The results identify a potential biomarker for assessing colorectal cancer risk.
Among the many microbes that inhabit our gut, some strains of Escherichia coli (E. coli) produce colibactin.
Colibactin is thought to be a product of E. coli strains containing a biosynthetic gene cluster known as the pks island.
Exposure to the genotoxin colibactin has been shown to cause severe genetic damage in mammalian cells by breaking strands of DNA apart, inducing increased rates of gene mutation and tumour growth.
Furthermore, previous research has demonstrated that pks E. coli is found with greater frequency in patients with colorectal conditions, including colorectal cancer.
However, despite its links to human cancer, the chemical nature of the genotoxin, its pro-carcinogenic role or how it gets into the cells it destroys has remained elusive for over a decade, according to the authors.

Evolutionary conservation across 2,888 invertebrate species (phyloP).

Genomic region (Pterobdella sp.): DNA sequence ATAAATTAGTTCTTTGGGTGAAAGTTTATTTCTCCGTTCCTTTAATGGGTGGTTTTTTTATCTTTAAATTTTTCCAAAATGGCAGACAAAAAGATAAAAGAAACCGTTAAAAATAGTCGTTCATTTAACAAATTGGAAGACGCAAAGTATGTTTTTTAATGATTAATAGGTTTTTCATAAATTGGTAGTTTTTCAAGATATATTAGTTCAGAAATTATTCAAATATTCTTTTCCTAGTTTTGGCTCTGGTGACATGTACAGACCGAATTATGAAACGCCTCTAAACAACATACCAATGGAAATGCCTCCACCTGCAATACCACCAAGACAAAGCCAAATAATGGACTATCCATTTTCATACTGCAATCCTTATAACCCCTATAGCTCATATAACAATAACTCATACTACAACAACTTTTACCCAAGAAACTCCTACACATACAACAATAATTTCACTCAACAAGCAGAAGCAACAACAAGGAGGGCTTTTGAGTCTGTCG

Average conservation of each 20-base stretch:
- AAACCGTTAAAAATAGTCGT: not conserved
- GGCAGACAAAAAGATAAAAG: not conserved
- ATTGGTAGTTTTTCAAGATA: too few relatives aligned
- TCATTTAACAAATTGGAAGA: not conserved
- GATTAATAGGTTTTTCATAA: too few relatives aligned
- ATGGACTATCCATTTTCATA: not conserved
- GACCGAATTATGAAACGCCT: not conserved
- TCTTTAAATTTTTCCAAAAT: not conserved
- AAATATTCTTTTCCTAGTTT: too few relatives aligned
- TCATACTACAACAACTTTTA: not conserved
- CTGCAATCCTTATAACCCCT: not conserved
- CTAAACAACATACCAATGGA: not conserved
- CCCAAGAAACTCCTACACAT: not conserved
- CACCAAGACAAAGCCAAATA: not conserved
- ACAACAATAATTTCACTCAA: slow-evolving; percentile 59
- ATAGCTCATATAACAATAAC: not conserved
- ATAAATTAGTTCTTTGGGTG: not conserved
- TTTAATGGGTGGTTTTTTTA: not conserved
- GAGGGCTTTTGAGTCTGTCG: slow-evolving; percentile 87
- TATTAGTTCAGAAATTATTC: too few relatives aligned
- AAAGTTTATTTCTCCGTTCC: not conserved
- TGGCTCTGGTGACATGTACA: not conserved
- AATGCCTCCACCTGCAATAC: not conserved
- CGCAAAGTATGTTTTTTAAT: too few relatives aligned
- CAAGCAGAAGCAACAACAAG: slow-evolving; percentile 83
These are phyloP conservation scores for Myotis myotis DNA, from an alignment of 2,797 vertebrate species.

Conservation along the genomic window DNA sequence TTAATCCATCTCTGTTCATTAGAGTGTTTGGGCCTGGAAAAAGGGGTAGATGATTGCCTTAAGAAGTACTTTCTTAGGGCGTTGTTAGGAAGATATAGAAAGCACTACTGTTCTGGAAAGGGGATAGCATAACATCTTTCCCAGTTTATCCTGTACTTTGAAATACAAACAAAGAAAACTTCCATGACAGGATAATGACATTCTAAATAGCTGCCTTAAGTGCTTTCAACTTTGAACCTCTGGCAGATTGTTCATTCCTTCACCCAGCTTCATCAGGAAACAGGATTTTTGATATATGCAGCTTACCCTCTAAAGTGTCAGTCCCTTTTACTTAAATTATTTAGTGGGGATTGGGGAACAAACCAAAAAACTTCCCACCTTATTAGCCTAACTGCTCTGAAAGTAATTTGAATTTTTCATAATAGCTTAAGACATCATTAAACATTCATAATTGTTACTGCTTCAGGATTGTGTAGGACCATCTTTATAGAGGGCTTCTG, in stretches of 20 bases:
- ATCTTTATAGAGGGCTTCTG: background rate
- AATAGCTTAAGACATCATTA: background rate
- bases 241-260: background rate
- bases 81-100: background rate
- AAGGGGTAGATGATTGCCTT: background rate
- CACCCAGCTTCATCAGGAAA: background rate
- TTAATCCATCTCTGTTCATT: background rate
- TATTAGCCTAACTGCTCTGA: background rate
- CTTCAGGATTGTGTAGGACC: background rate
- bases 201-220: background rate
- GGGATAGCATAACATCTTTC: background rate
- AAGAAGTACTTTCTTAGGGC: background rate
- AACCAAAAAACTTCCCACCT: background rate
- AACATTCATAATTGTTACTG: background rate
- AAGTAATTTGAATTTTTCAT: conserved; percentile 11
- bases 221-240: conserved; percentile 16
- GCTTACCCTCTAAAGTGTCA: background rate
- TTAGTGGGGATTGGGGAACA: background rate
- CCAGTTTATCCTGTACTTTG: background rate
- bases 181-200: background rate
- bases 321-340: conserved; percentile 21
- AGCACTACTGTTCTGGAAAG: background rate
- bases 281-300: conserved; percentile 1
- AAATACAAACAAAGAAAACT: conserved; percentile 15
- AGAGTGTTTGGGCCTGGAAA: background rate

Due to its instability and low concentration, isolating the genotoxin has remained a challenge.
Most attempts have been limited to identifying the stable precursors of colibactin and using synthetic “colibactin mimics” in vitro.
Here, Matthew Wilson and colleagues combine chemical synthesis with a newly developed untargeted mass-spectrometry-based approach – LC-MS3 DNA adductomics – and identified two chemical products left over after colibactin-mediated DNA damage in living human cells.
According to the team, the newly discovered colibactin adducts provide the first direct evidence that alkylation via a cyclopropane “warhead” underlies the genotoxin’s DNA destruction.
Furthermore, the data suggest that the adducts are biomarkers for pks E. coli exposure and could inform colorectal cancer prognosis.
Rachel M. Bleich and Janelle C. Arthur write: “this [study]represents a significant mechanistic advance in understanding the chemical nature of colibactin and its carcinogenic activities.”